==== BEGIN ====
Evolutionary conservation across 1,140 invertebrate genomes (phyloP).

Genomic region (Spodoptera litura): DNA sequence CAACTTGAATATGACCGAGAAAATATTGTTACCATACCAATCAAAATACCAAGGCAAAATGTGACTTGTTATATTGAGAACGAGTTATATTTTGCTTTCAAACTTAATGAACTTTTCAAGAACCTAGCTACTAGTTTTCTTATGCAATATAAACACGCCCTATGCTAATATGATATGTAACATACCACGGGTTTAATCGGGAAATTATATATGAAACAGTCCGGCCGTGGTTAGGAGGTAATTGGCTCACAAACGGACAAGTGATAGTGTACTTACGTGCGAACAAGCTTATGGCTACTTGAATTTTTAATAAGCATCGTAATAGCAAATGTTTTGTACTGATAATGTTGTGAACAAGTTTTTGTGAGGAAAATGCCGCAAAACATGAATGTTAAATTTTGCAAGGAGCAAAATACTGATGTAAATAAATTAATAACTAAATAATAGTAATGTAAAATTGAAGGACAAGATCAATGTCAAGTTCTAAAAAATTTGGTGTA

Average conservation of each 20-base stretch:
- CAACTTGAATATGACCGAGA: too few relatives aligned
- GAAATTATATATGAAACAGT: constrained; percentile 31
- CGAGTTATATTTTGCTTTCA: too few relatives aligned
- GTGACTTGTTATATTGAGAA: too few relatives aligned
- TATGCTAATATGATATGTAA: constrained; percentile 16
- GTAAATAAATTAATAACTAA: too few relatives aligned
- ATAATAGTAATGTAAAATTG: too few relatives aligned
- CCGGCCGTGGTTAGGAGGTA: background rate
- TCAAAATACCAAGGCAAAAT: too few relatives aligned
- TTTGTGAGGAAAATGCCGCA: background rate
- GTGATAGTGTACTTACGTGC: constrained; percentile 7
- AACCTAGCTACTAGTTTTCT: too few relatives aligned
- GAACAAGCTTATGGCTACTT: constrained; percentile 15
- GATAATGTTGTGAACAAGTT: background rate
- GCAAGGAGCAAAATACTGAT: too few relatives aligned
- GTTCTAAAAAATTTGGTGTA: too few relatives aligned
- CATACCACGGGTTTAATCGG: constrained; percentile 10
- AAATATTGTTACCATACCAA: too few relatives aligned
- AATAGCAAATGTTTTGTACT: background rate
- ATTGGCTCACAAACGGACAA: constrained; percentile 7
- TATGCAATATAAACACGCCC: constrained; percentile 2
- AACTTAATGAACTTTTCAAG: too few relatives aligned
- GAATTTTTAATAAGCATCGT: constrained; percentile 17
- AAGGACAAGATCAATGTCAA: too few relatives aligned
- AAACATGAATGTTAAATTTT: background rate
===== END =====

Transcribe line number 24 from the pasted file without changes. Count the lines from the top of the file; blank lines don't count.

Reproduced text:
- TATGCAATATAAACACGCCC: constrained; percentile 2